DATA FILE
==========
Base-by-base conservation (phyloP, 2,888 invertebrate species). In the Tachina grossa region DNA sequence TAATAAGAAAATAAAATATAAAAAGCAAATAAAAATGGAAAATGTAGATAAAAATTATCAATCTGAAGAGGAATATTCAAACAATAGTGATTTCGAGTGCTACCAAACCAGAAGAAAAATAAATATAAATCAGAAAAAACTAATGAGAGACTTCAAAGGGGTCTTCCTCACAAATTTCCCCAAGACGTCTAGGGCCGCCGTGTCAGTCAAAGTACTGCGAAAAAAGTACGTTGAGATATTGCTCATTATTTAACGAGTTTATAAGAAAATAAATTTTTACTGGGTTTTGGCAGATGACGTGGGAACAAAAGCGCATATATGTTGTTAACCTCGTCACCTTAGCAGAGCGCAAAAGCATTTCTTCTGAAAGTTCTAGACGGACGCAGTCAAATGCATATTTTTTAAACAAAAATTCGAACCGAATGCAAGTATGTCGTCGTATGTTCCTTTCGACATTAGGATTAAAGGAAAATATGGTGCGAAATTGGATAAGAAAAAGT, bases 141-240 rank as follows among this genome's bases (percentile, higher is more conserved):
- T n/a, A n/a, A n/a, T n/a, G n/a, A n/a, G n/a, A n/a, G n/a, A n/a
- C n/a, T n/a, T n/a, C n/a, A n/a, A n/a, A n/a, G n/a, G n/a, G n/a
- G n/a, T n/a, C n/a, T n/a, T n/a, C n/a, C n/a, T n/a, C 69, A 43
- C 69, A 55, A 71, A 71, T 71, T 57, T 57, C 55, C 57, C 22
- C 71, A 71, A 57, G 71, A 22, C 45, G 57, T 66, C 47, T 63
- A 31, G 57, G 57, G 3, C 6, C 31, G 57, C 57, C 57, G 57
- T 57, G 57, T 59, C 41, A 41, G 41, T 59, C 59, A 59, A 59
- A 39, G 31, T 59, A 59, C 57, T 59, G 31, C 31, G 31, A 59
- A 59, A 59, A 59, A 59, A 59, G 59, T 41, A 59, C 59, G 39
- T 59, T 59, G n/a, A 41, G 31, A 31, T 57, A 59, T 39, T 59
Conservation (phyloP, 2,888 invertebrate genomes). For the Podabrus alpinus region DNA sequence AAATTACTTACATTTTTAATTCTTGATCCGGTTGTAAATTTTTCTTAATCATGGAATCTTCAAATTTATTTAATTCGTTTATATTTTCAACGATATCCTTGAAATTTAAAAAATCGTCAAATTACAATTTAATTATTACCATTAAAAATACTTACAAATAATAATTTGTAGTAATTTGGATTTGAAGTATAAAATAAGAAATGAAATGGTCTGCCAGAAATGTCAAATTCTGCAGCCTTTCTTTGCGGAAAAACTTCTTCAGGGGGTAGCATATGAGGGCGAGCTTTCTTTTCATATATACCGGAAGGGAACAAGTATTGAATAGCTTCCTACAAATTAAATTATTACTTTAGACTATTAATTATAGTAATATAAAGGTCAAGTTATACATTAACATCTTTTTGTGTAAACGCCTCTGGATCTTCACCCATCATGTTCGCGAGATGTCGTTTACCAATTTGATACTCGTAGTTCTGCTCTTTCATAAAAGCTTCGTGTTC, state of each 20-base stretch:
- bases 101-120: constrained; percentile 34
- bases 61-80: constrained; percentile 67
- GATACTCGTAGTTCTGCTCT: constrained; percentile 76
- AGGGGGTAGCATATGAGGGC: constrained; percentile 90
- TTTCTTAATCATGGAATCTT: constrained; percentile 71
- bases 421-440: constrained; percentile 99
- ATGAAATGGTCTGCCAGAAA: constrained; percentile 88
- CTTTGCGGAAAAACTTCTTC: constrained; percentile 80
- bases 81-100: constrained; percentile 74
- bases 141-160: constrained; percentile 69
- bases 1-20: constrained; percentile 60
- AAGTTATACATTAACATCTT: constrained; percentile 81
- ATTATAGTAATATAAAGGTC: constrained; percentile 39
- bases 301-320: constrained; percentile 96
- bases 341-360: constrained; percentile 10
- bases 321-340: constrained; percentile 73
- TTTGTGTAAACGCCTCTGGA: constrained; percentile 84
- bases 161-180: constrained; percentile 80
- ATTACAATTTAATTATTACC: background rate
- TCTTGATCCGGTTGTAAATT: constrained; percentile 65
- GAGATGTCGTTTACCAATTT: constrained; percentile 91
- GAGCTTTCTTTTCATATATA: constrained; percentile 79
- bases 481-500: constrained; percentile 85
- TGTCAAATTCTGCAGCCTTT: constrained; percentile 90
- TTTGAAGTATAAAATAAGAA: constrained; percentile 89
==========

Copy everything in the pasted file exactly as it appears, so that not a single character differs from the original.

Base-by-base conservation (phyloP, 2,888 invertebrate species). In the Tachina grossa region DNA sequence TAATAAGAAAATAAAATATAAAAAGCAAATAAAAATGGAAAATGTAGATAAAAATTATCAATCTGAAGAGGAATATTCAAACAATAGTGATTTCGAGTGCTACCAAACCAGAAGAAAAATAAATATAAATCAGAAAAAACTAATGAGAGACTTCAAAGGGGTCTTCCTCACAAATTTCCCCAAGACGTCTAGGGCCGCCGTGTCAGTCAAAGTACTGCGAAAAAAGTACGTTGAGATATTGCTCATTATTTAACGAGTTTATAAGAAAATAAATTTTTACTGGGTTTTGGCAGATGACGTGGGAACAAAAGCGCATATATGTTGTTAACCTCGTCACCTTAGCAGAGCGCAAAAGCATTTCTTCTGAAAGTTCTAGACGGACGCAGTCAAATGCATATTTTTTAAACAAAAATTCGAACCGAATGCAAGTATGTCGTCGTATGTTCCTTTCGACATTAGGATTAAAGGAAAATATGGTGCGAAATTGGATAAGAAAAAGT, bases 141-240 rank as follows among this genome's bases (percentile, higher is more conserved):
- T n/a, A n/a, A n/a, T n/a, G n/a, A n/a, G n/a, A n/a, G n/a, A n/a
- C n/a, T n/a, T n/a, C n/a, A n/a, A n/a, A n/a, G n/a, G n/a, G n/a
- G n/a, T n/a, C n/a, T n/a, T n/a, C n/a, C n/a, T n/a, C 69, A 43
- C 69, A 55, A 71, A 71, T 71, T 57, T 57, C 55, C 57, C 22
- C 71, A 71, A 57, G 71, A 22, C 45, G 57, T 66, C 47, T 63
- A 31, G 57, G 57, G 3, C 6, C 31, G 57, C 57, C 57, G 57
- T 57, G 57, T 59, C 41, A 41, G 41, T 59, C 59, A 59, A 59
- A 39, G 31, T 59, A 59, C 57, T 59, G 31, C 31, G 31, A 59
- A 59, A 59, A 59, A 59, A 59, G 59, T 41, A 59, C 59, G 39
- T 59, T 59, G n/a, A 41, G 31, A 31, T 57, A 59, T 39, T 59
Conservation (phyloP, 2,888 invertebrate genomes). For the Podabrus alpinus region DNA sequence AAATTACTTACATTTTTAATTCTTGATCCGGTTGTAAATTTTTCTTAATCATGGAATCTTCAAATTTATTTAATTCGTTTATATTTTCAACGATATCCTTGAAATTTAAAAAATCGTCAAATTACAATTTAATTATTACCATTAAAAATACTTACAAATAATAATTTGTAGTAATTTGGATTTGAAGTATAAAATAAGAAATGAAATGGTCTGCCAGAAATGTCAAATTCTGCAGCCTTTCTTTGCGGAAAAACTTCTTCAGGGGGTAGCATATGAGGGCGAGCTTTCTTTTCATATATACCGGAAGGGAACAAGTATTGAATAGCTTCCTACAAATTAAATTATTACTTTAGACTATTAATTATAGTAATATAAAGGTCAAGTTATACATTAACATCTTTTTGTGTAAACGCCTCTGGATCTTCACCCATCATGTTCGCGAGATGTCGTTTACCAATTTGATACTCGTAGTTCTGCTCTTTCATAAAAGCTTCGTGTTC, state of each 20-base stretch:
- bases 101-120: constrained; percentile 34
- bases 61-80: constrained; percentile 67
- GATACTCGTAGTTCTGCTCT: constrained; percentile 76
- AGGGGGTAGCATATGAGGGC: constrained; percentile 90
- TTTCTTAATCATGGAATCTT: constrained; percentile 71
- bases 421-440: constrained; percentile 99
- ATGAAATGGTCTGCCAGAAA: constrained; percentile 88
- CTTTGCGGAAAAACTTCTTC: constrained; percentile 80
- bases 81-100: constrained; percentile 74
- bases 141-160: constrained; percentile 69
- bases 1-20: constrained; percentile 60
- AAGTTATACATTAACATCTT: constrained; percentile 81
- ATTATAGTAATATAAAGGTC: constrained; percentile 39
- bases 301-320: constrained; percentile 96
- bases 341-360: constrained; percentile 10
- bases 321-340: constrained; percentile 73
- TTTGTGTAAACGCCTCTGGA: constrained; percentile 84
- bases 161-180: constrained; percentile 80
- ATTACAATTTAATTATTACC: background rate
- TCTTGATCCGGTTGTAAATT: constrained; percentile 65
- GAGATGTCGTTTACCAATTT: constrained; percentile 91
- GAGCTTTCTTTTCATATATA: constrained; percentile 79
- bases 481-500: constrained; percentile 85
- TGTCAAATTCTGCAGCCTTT: constrained; percentile 90
- TTTGAAGTATAAAATAAGAA: constrained; percentile 89